Portland-based indie-rock band The Thermals gives us another dose of fuzzy-sounding joy with their newest album, We Disappear. Following up on Desperate Ground, The Thermals don't disappoint; this album is just as fun as ever, with great vocals, solid instrumentation, and a kicking drum line to keep you moving.
The album starts off fast, and immediately kicks you into the mosh-pit of noise that is The Thermals. With a screeching guitar being the first thing you hear, you immediately know what you are getting into. The trend continues through most of the album, with each song having a different feel, while still maintaining the fuzzyness we all love and adore. Some, like Hey You, bring the angry, lo-fi sound we have come to expect from other albums such as More Part's per Million. Other, such as the The Great Dying, bring an almost ballad-like slowness to them, really juxtaposing the faster songs on the album. (Note: The Great Dying features the title-drop, if you're into that sort of thing) The closing song, Year in a Day, may have been the biggest surprise for me. To my (tired at the time) ears, it almost sounded if someone put lyrics over a Godspeed You! Black Emperor song. While this one seemed the most out of character for The Thermals, it doesn't disappoint, with a slow, ever-present melody that slowly fades out, leaving you realizing 20 minutes later that the album ended a while back.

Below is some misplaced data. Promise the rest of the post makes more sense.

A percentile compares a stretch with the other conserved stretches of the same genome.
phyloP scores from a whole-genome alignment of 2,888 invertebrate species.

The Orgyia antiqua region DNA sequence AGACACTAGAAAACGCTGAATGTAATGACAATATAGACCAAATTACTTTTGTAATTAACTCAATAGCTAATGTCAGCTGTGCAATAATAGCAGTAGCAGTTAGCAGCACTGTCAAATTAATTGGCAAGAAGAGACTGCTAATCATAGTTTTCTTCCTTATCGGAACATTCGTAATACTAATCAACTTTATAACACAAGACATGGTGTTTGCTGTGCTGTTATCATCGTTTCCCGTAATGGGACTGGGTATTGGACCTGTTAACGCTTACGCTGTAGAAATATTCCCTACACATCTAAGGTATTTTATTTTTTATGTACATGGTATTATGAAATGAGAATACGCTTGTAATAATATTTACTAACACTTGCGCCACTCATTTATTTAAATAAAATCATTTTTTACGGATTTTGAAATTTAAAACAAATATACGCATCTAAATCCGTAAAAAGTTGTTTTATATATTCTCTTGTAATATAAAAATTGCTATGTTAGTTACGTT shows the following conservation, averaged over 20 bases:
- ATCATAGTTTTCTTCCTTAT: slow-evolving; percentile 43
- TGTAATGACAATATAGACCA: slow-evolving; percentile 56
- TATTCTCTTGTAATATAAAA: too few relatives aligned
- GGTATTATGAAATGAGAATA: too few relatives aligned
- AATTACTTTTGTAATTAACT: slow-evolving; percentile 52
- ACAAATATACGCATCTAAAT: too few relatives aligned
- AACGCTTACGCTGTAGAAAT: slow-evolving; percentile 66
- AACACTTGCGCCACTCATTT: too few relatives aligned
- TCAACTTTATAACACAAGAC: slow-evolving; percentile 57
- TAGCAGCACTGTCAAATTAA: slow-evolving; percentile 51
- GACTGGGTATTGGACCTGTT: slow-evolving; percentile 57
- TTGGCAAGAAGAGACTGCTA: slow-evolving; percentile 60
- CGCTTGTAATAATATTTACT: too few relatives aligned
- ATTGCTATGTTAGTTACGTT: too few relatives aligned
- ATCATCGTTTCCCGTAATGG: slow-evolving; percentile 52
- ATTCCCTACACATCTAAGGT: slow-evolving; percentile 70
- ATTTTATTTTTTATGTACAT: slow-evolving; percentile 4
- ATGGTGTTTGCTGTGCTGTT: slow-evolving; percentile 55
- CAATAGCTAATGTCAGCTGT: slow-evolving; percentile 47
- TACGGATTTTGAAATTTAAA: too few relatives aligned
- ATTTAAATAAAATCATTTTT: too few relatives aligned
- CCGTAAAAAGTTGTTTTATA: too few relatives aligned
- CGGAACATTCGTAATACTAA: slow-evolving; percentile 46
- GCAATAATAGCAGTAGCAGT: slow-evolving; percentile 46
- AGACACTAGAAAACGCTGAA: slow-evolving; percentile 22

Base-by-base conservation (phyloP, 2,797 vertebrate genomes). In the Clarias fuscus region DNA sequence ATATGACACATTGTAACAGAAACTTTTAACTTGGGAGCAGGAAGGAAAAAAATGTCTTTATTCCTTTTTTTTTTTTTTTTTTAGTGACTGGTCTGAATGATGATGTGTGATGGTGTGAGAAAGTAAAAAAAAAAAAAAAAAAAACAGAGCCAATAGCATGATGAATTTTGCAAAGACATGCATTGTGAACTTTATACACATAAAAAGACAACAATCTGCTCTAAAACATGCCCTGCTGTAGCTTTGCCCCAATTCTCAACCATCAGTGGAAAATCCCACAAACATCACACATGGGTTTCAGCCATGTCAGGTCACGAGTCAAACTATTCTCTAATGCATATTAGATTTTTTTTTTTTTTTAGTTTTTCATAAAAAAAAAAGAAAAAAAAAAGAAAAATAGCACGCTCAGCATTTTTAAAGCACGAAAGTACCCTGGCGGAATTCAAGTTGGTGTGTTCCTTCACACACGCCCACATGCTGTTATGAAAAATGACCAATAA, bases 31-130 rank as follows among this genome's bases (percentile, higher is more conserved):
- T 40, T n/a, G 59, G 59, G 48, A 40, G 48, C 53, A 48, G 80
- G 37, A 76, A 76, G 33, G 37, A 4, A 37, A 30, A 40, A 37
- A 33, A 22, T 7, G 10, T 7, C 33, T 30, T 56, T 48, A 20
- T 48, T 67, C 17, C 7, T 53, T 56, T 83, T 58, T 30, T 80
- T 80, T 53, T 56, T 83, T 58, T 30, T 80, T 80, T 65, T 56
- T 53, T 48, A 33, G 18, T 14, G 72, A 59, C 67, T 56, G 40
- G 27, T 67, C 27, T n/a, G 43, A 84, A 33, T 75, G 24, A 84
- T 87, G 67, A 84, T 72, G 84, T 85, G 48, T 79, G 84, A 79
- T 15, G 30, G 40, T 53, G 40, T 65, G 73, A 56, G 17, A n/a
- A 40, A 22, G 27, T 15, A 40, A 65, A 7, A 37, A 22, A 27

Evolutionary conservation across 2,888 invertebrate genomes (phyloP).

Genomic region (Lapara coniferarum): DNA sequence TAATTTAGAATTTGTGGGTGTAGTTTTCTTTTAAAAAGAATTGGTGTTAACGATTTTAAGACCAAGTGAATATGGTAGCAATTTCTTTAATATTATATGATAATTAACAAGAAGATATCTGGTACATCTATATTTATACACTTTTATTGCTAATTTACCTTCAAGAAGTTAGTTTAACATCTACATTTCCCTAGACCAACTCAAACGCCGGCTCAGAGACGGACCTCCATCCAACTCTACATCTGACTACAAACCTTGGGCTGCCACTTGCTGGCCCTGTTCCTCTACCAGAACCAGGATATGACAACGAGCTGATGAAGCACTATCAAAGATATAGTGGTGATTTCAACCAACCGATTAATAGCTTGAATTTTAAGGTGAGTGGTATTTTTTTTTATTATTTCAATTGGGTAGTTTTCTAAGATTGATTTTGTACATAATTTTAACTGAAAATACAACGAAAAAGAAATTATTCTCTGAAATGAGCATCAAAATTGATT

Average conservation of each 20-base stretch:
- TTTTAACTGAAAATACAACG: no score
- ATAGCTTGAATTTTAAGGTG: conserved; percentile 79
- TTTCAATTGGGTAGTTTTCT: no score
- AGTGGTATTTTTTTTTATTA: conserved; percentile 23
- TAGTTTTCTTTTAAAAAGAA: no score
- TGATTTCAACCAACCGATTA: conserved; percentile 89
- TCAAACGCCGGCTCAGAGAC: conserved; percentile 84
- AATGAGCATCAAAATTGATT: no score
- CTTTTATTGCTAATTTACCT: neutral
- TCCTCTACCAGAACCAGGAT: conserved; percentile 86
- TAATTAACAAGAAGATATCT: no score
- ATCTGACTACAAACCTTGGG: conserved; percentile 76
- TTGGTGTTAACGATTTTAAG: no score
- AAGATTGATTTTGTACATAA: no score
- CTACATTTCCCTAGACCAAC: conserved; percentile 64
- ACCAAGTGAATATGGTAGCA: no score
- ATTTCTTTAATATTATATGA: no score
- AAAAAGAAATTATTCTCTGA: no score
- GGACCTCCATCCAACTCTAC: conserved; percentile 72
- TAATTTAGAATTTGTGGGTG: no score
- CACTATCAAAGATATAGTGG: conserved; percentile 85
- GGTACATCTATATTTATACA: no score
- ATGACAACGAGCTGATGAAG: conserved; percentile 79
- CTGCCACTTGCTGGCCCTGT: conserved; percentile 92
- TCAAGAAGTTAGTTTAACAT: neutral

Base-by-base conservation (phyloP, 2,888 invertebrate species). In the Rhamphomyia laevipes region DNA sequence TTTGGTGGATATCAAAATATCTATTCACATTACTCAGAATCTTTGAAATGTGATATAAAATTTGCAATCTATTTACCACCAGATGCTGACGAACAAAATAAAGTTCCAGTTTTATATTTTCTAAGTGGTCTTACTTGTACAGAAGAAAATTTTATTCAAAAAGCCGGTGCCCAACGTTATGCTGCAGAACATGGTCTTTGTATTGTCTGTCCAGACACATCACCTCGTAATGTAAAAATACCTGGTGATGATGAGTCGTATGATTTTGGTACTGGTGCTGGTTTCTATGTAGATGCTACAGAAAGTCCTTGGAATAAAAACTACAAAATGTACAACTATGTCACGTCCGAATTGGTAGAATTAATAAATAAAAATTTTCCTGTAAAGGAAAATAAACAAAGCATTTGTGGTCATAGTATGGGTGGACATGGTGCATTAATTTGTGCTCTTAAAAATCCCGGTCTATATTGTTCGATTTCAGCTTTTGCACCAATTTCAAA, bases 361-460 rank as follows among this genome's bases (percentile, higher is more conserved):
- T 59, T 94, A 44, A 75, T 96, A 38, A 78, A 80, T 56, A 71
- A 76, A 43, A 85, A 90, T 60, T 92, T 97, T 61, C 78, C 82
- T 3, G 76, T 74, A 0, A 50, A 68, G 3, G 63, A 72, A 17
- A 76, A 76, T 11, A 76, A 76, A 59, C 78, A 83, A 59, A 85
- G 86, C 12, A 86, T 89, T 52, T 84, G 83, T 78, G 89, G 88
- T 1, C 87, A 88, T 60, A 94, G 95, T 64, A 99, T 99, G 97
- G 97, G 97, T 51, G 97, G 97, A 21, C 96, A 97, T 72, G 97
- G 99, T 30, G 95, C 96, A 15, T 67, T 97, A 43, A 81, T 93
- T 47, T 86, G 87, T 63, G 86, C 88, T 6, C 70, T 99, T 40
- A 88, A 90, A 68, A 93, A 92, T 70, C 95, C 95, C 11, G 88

All in all, this album is a definite 9 distorted guitars out of 10; The album was great fun to listen to, and I would do nothing but recommend it.
By Blake Gambel